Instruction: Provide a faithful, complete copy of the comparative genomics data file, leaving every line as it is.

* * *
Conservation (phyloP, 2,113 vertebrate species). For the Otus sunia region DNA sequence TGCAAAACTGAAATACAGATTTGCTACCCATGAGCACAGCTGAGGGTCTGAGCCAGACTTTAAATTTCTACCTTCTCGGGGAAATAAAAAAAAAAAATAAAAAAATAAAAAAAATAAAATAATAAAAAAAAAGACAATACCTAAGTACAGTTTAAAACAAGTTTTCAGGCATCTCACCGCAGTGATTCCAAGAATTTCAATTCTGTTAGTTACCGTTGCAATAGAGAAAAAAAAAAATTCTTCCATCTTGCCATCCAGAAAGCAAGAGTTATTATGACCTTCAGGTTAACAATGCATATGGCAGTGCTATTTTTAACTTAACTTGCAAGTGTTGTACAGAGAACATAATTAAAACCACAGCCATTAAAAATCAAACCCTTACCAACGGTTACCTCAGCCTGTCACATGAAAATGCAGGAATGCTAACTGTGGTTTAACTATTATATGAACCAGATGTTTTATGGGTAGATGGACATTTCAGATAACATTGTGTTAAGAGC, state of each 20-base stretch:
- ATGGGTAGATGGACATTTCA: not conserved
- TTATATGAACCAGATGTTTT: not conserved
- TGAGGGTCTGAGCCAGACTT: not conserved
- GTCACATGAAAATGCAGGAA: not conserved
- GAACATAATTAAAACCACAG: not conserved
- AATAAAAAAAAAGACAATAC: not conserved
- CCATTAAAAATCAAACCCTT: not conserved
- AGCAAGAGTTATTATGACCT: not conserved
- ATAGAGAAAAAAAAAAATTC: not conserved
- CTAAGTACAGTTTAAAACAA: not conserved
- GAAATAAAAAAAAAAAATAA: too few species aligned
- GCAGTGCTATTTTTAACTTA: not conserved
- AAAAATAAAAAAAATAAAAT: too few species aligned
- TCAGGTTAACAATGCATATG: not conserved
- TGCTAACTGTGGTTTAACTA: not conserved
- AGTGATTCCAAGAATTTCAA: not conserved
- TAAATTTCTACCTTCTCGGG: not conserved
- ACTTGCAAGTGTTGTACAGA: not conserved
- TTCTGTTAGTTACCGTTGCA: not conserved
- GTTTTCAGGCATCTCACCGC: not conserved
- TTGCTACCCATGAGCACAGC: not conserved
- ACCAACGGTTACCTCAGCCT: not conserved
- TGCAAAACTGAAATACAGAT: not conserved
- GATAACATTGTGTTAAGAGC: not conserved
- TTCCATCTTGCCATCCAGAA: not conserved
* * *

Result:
Conservation (phyloP, 2,113 vertebrate species). For the Otus sunia region DNA sequence TGCAAAACTGAAATACAGATTTGCTACCCATGAGCACAGCTGAGGGTCTGAGCCAGACTTTAAATTTCTACCTTCTCGGGGAAATAAAAAAAAAAAATAAAAAAATAAAAAAAATAAAATAATAAAAAAAAAGACAATACCTAAGTACAGTTTAAAACAAGTTTTCAGGCATCTCACCGCAGTGATTCCAAGAATTTCAATTCTGTTAGTTACCGTTGCAATAGAGAAAAAAAAAAATTCTTCCATCTTGCCATCCAGAAAGCAAGAGTTATTATGACCTTCAGGTTAACAATGCATATGGCAGTGCTATTTTTAACTTAACTTGCAAGTGTTGTACAGAGAACATAATTAAAACCACAGCCATTAAAAATCAAACCCTTACCAACGGTTACCTCAGCCTGTCACATGAAAATGCAGGAATGCTAACTGTGGTTTAACTATTATATGAACCAGATGTTTTATGGGTAGATGGACATTTCAGATAACATTGTGTTAAGAGC, state of each 20-base stretch:
- ATGGGTAGATGGACATTTCA: not conserved
- TTATATGAACCAGATGTTTT: not conserved
- TGAGGGTCTGAGCCAGACTT: not conserved
- GTCACATGAAAATGCAGGAA: not conserved
- GAACATAATTAAAACCACAG: not conserved
- AATAAAAAAAAAGACAATAC: not conserved
- CCATTAAAAATCAAACCCTT: not conserved
- AGCAAGAGTTATTATGACCT: not conserved
- ATAGAGAAAAAAAAAAATTC: not conserved
- CTAAGTACAGTTTAAAACAA: not conserved
- GAAATAAAAAAAAAAAATAA: too few species aligned
- GCAGTGCTATTTTTAACTTA: not conserved
- AAAAATAAAAAAAATAAAAT: too few species aligned
- TCAGGTTAACAATGCATATG: not conserved
- TGCTAACTGTGGTTTAACTA: not conserved
- AGTGATTCCAAGAATTTCAA: not conserved
- TAAATTTCTACCTTCTCGGG: not conserved
- ACTTGCAAGTGTTGTACAGA: not conserved
- TTCTGTTAGTTACCGTTGCA: not conserved
- GTTTTCAGGCATCTCACCGC: not conserved
- TTGCTACCCATGAGCACAGC: not conserved
- ACCAACGGTTACCTCAGCCT: not conserved
- TGCAAAACTGAAATACAGAT: not conserved
- GATAACATTGTGTTAAGAGC: not conserved
- TTCCATCTTGCCATCCAGAA: not conserved